They aren’t even old enough to drive, but Isabelle and Katherine Adams already are successful entrepreneurs. In 2011, the sisters, who are now 12 and 9 years old, respectively, founded Paper For Water, a nonprofit that sells origami ornaments and uses the proceeds to build water wells in developing countries.
“We were just kind of looking through those catalogues with different charities,” Isabelle explains. “We came across the need for water but didn’t know much about it.”
The girls enlisted their parents to help research the issue, because they “were really little at the time — 5 and 8.” When the Adams sisters discovered children in other parts of the world often miss school in order to haul water, they wanted to help.
“We were just planning on doing a [one night] fundraiser,” Isabelle says, clearly surprised business took off the way it did. “We way overshot our first goal of $500. We raised $800. We thought, ‘Maybe we can fund an entire well [by raising $10,000]’.… Then we funded two more wells, and then three more, and then it just got bigger and bigger.”
Since its inception, Paper For Water has raised nearly $700,000 and erected more than 90 wells in places like Ethiopia, Liberia, Ghana, Kenya and Mexico. In 2017, the girls plan to travel the world, visiting the sites where their wells stand and interacting with the people their charity has helped.
“Lately we’ve been getting really, really busy,” Isabelle says. “It was too much for us to handle ourselves. We needed someone to help with the paperwork.”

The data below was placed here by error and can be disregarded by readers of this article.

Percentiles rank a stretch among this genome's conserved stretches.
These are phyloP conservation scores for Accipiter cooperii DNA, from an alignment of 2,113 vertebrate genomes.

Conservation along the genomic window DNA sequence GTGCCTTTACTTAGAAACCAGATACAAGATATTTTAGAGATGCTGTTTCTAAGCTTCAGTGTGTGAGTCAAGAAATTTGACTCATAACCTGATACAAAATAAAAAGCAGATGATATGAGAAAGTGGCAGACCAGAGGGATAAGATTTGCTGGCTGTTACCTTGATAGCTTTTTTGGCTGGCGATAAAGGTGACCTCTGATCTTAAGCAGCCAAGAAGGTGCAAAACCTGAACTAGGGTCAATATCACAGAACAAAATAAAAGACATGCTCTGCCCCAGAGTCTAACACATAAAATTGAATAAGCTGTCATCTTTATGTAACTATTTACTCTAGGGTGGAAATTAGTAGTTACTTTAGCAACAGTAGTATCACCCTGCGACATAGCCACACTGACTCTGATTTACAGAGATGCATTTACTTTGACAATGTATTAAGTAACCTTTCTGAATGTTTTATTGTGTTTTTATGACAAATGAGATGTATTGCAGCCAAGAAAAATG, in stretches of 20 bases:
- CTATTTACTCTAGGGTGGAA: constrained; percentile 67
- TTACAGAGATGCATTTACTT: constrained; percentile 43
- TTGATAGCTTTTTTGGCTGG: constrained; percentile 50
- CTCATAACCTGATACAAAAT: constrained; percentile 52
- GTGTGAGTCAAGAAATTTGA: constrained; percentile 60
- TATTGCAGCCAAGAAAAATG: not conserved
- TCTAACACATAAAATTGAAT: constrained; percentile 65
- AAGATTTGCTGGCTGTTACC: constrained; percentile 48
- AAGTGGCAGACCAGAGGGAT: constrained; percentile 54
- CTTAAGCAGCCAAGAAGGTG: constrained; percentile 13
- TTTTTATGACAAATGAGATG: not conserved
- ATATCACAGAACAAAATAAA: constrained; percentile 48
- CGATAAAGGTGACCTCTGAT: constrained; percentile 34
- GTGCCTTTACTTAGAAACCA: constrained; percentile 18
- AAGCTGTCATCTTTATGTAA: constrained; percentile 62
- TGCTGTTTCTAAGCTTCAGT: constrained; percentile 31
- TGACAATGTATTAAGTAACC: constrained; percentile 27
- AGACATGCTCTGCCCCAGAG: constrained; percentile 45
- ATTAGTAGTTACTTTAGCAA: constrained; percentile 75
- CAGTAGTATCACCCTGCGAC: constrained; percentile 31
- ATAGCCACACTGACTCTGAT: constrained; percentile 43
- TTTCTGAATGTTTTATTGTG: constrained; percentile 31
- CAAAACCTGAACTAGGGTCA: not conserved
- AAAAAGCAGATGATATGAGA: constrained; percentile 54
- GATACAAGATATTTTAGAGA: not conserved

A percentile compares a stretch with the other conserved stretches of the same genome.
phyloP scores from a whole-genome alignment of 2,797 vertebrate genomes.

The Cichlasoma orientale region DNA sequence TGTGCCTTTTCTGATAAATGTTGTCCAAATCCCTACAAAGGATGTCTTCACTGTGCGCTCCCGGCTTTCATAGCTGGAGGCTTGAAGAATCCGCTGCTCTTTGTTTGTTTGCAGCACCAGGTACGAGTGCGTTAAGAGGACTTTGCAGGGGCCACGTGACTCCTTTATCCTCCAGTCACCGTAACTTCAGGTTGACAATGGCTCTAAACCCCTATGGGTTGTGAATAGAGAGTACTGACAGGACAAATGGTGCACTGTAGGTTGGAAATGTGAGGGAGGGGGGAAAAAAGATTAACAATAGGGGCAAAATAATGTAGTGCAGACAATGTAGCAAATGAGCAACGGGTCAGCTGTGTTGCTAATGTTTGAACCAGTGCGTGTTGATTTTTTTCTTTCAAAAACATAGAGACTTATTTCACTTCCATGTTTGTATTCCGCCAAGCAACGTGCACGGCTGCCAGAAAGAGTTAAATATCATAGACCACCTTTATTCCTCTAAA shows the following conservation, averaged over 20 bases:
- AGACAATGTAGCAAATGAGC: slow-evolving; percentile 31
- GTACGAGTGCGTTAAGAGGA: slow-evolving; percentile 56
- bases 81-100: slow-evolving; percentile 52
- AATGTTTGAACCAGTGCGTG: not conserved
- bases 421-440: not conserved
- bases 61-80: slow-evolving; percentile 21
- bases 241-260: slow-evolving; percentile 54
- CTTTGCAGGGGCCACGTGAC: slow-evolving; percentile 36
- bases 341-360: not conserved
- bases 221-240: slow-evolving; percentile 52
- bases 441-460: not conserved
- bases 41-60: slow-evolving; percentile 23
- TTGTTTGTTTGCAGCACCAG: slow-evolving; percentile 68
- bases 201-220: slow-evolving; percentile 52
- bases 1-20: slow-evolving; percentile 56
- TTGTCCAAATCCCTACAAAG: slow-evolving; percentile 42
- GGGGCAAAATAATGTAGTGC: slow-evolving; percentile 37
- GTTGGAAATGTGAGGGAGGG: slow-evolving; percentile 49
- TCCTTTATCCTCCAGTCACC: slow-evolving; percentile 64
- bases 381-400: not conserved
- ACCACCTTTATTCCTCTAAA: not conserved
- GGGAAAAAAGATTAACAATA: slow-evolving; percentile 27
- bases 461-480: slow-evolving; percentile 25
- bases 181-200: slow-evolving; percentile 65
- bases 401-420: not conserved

They recently posted an advertisement on their website for an executive director and had no shortage of applicants.
“You had to do a video interview and then a face-to-face,” Katherine explains. “We watched, like, 20 videos.”
The girls eventually selected Jeff Miracle, a man with oodles of nonprofit experience.
“He worked at the Salvation Army for 19 or 20 years,” Isabelle says. “And then he worked for the American Lung Association.”
The Adams sisters had the final say on who got the job, but they sought advisement from their board of directors, a group composed of their dad’s close friends and people they’ve “met along this journey.”
The girls are full of enthusiasm for Paper For Water and have no plans to abandon the project, but they are nevertheless forward thinking.
“We might have to go to college or something,” Katherine says. “We have a little sister. She might be able to take over for us. Right now she is 5 … She’s kind of interested in origami but after five minutes, she’s like, ‘OK, Mommy, got to go play.’ I don’t know. It might not work out.”
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